A playwright on the rise: Walt McGough
It was during Walt McGough's junior year at the University of Virginia that he initially turned his hand to playwriting. The result was "First Person Singular,'' which revolved around a company that offered a unique service: It allowed customers to hire a narrator for their lives.
"I still love it,'' says McGough, now 27. "It was a crazy, door-slamming kind of farce.''
If hired by McGough today, that narrator would certainly have a tale to tell - and it would be about doors opening all over the place.
Consider just the past few months in the life of this playwright, a Pittsburgh native who lives in Brookline and works as an administrative assistant at SpeakEasy Stage Company. In October, Boston Playwrights' Theatre premiered "The Farm,'' McGough's darkly gripping one-act drama about a spy who tries to come in from the cold, with a scarred psyche and a CIA debriefer demanding an explanation for the mysterious death of an underling.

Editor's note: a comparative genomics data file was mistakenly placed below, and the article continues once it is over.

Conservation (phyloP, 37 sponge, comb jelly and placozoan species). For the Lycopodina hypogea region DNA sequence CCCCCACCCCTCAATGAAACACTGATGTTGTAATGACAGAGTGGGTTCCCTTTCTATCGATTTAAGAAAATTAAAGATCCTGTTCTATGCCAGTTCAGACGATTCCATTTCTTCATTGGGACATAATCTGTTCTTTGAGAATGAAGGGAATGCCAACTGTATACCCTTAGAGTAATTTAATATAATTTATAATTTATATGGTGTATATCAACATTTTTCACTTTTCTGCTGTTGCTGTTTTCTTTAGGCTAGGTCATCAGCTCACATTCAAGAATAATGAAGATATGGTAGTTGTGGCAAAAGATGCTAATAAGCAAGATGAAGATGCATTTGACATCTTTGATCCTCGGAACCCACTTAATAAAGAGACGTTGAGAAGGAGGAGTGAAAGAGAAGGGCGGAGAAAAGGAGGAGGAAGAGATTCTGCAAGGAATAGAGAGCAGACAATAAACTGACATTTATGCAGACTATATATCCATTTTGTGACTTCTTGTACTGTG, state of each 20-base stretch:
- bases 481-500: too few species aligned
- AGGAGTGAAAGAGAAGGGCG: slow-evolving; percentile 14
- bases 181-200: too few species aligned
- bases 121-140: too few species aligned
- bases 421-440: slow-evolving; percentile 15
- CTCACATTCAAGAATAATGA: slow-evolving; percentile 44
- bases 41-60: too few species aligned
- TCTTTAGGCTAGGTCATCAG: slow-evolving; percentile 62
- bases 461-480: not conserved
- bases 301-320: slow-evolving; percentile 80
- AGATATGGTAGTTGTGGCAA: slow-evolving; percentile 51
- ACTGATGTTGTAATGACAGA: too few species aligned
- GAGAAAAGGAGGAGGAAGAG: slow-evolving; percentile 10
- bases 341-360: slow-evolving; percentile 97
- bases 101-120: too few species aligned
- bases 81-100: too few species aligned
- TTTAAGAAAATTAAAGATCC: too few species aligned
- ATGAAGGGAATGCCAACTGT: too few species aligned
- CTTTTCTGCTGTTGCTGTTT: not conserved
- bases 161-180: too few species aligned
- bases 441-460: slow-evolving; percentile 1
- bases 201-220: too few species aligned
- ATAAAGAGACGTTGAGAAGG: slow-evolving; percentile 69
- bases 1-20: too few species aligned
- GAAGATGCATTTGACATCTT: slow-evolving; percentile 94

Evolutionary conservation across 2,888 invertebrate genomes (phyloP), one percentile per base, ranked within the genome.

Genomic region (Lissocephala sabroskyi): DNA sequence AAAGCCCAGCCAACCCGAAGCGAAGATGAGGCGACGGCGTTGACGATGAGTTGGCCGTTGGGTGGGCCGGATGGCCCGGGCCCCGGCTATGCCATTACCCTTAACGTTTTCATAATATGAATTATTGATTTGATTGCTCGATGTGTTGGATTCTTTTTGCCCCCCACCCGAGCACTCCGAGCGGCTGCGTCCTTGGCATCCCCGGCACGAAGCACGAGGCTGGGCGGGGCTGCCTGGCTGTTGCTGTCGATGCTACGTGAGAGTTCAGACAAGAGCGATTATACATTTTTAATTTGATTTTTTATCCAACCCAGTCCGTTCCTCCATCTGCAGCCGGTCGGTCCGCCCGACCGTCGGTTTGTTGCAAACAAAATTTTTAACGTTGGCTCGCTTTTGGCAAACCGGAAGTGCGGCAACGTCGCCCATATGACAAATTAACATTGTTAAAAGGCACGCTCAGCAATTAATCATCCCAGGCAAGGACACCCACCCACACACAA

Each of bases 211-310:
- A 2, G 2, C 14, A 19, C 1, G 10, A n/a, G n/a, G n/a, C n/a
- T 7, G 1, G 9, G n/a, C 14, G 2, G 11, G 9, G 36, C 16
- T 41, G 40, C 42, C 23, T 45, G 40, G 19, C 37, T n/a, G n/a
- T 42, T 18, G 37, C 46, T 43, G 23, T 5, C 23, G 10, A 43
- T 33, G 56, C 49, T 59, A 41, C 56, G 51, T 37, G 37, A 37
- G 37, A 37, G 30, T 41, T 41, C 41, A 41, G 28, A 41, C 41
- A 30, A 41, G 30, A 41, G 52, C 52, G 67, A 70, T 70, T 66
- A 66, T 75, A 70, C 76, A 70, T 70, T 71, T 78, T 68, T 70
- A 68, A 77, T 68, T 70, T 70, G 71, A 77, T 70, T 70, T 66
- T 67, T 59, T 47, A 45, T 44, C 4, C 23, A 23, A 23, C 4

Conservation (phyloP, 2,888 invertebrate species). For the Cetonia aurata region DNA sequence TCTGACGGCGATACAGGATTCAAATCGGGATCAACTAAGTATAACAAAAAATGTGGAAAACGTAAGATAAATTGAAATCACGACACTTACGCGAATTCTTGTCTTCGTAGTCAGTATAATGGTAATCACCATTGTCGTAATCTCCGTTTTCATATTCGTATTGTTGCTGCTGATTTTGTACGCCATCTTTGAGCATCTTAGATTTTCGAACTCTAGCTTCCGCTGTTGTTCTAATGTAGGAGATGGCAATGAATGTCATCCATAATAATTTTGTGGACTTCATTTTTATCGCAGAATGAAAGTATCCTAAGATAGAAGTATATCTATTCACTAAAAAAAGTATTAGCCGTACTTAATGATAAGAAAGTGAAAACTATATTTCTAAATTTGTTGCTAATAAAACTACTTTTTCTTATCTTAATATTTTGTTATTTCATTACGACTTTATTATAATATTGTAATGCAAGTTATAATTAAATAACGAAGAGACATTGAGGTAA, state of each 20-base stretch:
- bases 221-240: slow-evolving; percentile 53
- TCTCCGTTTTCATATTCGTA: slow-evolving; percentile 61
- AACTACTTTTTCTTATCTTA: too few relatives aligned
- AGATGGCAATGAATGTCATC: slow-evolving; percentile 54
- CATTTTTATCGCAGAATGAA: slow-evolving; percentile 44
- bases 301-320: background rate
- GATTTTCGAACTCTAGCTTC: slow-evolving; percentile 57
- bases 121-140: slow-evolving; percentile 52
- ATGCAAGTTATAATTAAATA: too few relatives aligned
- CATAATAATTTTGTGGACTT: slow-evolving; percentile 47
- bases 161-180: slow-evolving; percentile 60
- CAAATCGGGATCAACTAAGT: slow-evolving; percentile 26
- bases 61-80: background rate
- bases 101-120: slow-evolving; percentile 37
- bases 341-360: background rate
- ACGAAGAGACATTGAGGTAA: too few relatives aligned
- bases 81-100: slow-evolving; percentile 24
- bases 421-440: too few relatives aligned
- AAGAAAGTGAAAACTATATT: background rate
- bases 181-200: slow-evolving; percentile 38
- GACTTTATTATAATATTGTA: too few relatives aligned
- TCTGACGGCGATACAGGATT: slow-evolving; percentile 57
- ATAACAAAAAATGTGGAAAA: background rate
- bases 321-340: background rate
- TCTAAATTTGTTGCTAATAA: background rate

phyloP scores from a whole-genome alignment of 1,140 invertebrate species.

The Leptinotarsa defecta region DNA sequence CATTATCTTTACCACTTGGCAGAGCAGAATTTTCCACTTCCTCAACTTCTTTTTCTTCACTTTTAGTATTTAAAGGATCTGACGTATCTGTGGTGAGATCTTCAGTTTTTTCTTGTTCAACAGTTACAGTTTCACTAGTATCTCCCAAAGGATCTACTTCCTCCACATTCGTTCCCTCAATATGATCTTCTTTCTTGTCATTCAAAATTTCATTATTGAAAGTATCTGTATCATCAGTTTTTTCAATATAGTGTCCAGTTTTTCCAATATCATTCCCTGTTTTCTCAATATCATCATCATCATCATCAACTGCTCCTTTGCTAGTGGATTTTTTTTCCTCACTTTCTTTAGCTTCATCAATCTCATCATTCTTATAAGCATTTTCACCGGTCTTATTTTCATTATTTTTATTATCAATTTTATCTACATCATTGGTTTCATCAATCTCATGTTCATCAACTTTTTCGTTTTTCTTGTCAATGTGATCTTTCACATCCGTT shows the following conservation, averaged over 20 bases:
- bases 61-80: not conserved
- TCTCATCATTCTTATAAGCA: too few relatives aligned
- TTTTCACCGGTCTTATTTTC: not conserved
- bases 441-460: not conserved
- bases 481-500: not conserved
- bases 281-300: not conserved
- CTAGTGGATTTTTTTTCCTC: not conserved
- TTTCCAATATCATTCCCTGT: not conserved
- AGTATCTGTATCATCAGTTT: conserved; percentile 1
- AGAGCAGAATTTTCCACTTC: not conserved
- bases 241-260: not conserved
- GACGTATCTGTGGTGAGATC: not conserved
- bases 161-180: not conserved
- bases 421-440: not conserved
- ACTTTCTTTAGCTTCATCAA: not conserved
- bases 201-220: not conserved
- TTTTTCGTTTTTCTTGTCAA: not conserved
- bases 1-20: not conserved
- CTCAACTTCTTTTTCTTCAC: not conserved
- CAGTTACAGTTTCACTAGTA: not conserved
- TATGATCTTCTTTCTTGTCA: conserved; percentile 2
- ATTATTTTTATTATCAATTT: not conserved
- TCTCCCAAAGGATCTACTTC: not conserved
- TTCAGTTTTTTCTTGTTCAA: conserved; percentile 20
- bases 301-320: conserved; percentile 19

McGough got the kick-start he needed to write "The Farm'' when he was studying for a master's degree in playwriting at Boston University. His teacher, the playwright Melinda Lopez, issued an assignment to "write the first 10 pages of the play you've been putting off writing.'' Once he got started, he couldn't stop.
In November, McGough married his longtime girlfriend, Annie Cardi, a writer of young adult fiction. In December, his inventive comedy "Priscilla Dreams the Answer,'' which had earlier won the audience award for best comedy at the Capital Fringe Festival, in Washington, D.C., served as the debut production of Fresh Ink Theatre Company in Boston.
Currently, he is in talks with the Orfeo Group about a possible production this year of his latest play, "Paper City Phoenix.''
It's about a young woman who begins channeling the entire Internet after she is hit by lightning. Not a bad topic for a creative young dramatist who hopes to keep capturing lightning in a bottle.
Don Aucoin can be reached at firstname.lastname@example.org.